This morning Mark and I drove down to Savage for our orientation with Sidney Sugar. We met on site at the field where we’ll be working. I had thought that everyone who came to Sidney would be sent to this work area, but apparently there are three sites near Sidney. There were only a handful of us in Savage.
Our first order of business was to be issued our gear and to sign several papers in the scale house. When everyone had been given their stuff, a tall, slender man drew us all together and welcomed us. He is the boss over our boss, but he has charge of all the sites within about one hundred miles, so we may not see him very often. He said no one is going to yell at us unless we are being unsafe on the job, and he said he wants it to be fun for us. He said they’ll even bring coffee and hot chocolate out to us in the mornings. He seems nice.
Then he gave us our assignments. Rather than driving skid steer, he asked Mark to be a piler operator; and rather than being a piler operator, he asked me to be a tare helper. That means I’ll be the one drawing samples. We all moved to the other end of the field to learn our jobs.
Mark and I are working on Piler 1. We’re number 1! Yah!!
The guy who’s going to be working on Piler 3 has done it before, so he was sent to train Mark, and a woman who has been a Tare Helper before was sent to train me. Mark will be in charge of two of us helpers. When he’s about to turn the piler on he’ll hit an alarm once, and when he’s actually going to turn it on he hits the alarm three times. Then he turns on the hydraulic pumps, hits the power button, and starts the machinery. A truck will drive onto the ramp next to him and I will go up to the truck window and get the ticket they were given at the scale house. If it’s the size of a business card, I put it in a box in my area, but if it’s longer it means a sample needs to be taken.
In the meantime, Mark lifts the front ramp so that it forms a trough. The farmer then lifts the bed of his dump truck and the beets fall onto a conveyor belt that takes them up into the machine. As the beets go out on the long arm conveyor belt, the dirt and mud is shaken from them and reserved by the piler. If a sample is to be taken, I put a tare bag on the end of a Shute and about half way through the dump, I push a handle that drops a bucket down into the beets as they drop onto the long arm conveyor belt. After two or three seconds I pull the handle back up and the bucket comes up to a position where the sample beets roll down my Shute and into the tare bag. I take the ticket the driver gave me, put it in a pocket on the outside of the bag, and put the bag on a trailer to be carted away to the lab.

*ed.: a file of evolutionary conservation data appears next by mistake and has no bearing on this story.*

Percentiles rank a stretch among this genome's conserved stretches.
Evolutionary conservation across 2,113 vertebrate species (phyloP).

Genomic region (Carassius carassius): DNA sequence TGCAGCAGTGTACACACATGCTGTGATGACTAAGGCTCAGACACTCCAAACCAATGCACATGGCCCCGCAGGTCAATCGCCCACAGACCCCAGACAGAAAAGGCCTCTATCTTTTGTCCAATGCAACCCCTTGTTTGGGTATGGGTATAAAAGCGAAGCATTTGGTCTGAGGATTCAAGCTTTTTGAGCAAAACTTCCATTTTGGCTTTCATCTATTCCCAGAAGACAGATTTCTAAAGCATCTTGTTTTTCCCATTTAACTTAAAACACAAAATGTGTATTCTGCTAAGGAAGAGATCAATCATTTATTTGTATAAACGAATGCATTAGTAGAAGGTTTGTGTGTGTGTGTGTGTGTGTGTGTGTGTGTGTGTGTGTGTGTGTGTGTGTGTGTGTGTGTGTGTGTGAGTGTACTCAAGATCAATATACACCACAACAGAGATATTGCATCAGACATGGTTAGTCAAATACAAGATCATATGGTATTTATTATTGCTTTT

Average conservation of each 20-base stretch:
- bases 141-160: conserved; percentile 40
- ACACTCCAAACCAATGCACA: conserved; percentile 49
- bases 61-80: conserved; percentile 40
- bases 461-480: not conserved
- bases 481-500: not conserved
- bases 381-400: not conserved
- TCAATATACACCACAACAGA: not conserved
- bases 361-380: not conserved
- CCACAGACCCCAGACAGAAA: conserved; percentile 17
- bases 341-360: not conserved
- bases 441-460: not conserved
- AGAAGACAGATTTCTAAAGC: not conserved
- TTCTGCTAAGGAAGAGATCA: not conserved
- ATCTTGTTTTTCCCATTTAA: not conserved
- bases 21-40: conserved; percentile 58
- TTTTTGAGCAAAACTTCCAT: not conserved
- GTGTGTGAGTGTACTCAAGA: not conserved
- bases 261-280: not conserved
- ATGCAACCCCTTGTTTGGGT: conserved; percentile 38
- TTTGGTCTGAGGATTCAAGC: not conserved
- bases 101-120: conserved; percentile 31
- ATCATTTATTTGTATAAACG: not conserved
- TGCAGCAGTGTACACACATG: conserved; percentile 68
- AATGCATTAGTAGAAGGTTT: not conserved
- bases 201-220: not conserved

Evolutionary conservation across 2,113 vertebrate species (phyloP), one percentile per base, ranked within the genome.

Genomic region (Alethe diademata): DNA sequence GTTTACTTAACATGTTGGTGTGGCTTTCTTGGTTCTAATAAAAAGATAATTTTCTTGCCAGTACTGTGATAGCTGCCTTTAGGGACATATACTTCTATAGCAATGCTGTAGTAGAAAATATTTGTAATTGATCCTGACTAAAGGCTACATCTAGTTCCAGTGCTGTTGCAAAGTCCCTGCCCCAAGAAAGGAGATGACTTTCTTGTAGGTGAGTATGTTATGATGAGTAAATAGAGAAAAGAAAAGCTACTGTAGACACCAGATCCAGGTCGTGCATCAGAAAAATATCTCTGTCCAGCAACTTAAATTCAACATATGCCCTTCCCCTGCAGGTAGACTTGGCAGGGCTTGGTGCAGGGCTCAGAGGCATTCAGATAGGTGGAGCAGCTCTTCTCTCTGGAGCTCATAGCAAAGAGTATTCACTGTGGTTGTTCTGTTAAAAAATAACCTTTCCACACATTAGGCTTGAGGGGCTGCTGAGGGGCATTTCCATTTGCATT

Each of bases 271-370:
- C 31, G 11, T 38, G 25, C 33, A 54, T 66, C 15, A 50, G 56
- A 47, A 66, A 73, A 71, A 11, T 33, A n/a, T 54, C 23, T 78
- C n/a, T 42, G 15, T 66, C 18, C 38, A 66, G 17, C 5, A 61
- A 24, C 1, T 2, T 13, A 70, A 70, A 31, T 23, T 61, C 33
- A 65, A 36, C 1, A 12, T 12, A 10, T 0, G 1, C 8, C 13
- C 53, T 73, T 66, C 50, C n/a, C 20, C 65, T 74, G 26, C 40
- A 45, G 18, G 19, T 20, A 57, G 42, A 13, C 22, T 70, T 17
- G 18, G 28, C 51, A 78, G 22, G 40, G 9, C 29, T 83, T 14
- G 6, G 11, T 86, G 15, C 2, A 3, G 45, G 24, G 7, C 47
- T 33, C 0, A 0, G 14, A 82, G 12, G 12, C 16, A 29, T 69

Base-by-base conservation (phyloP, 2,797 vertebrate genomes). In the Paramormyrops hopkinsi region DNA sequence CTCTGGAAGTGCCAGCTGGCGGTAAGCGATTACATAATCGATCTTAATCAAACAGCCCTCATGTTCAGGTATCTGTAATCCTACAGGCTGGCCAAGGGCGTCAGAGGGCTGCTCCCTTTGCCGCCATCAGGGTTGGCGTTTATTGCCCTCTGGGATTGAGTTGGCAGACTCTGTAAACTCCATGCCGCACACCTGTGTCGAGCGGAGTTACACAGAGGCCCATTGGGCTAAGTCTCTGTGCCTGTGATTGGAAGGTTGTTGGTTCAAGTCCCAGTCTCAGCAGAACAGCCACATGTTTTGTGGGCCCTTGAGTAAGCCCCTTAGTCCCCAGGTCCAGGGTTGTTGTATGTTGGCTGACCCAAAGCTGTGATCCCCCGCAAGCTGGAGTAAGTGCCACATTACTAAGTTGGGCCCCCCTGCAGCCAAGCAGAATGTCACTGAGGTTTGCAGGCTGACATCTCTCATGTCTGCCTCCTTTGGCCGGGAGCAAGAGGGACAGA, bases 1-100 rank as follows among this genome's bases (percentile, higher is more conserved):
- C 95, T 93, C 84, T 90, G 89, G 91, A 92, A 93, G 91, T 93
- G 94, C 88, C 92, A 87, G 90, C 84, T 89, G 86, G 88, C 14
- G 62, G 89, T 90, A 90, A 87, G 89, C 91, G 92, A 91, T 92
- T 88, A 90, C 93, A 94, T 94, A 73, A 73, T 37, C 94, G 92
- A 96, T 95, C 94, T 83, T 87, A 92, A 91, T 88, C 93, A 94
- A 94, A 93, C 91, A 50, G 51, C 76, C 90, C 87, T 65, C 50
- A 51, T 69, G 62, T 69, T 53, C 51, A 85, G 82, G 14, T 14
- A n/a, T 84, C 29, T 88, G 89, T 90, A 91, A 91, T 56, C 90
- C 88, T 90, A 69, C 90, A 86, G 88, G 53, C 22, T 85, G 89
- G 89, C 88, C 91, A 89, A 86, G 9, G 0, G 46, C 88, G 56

When the truck is done dropping it’s load, it repositions itself in front of me, and with big motions I direct the truck under another conveyor belt which Mark will turn on so that all that reserved dirt and mud can be put back into the truck. Then the truck goes back to the scale house to be weighed again, and the difference between the two weights is the weight of the beets.
Another part of my job will be to watch for any problems. The long arm conveyor starts in a low position, but as the pile of beets grows, Mark will angle the arm higher. I’m in a better position to see if the pile is getting too high for the arm position, so I signal to Mark that it’s time to lift the arm. Or, if the arm has gone as high as it can and the pile is up to it, it’s time to stop the machine and back up about three feet. I’m the one who marks the three feet and signals Mark how far to come back.
Another potential problem is if one of the chains on the machine breaks, or if someone gets caught in the machinery or something. If it’s not an immediate danger, I signal Mark to turn the machine off. If it is an immediate danger, there’s an emergency stop button I can press that will stop the machine cold.
Every so often, Mark will need to turn the machine off and we will all lock it down by putting the padlocks issued to us on it. When it is locked so that it can’t be started, we will get hoes and start cleaning all the mud and crud out of the machine. Also, there is a young local guy who has been hired as a “greaser”. He takes turns with the three pilers, re-greasing all the parts inside and outside that need greasing. While he’s inside greasing ours, I guess we take a break or go have lunch.
I had first heard that we’d be starting on October 1, but we were told today that we’ll be starting on September 30. That is, if the weather permits. I guess Sunday we’re supposed to have three inches of rain, and Monday and Tuesday may be rainy too. We have a phone number we can call on days when the weather is bad to see if we’ll be working or not. Considering we have another job to get to, I hope there won’t be too many days off.
I thought I’d also include a couple pictures of where we’re living before I close for today: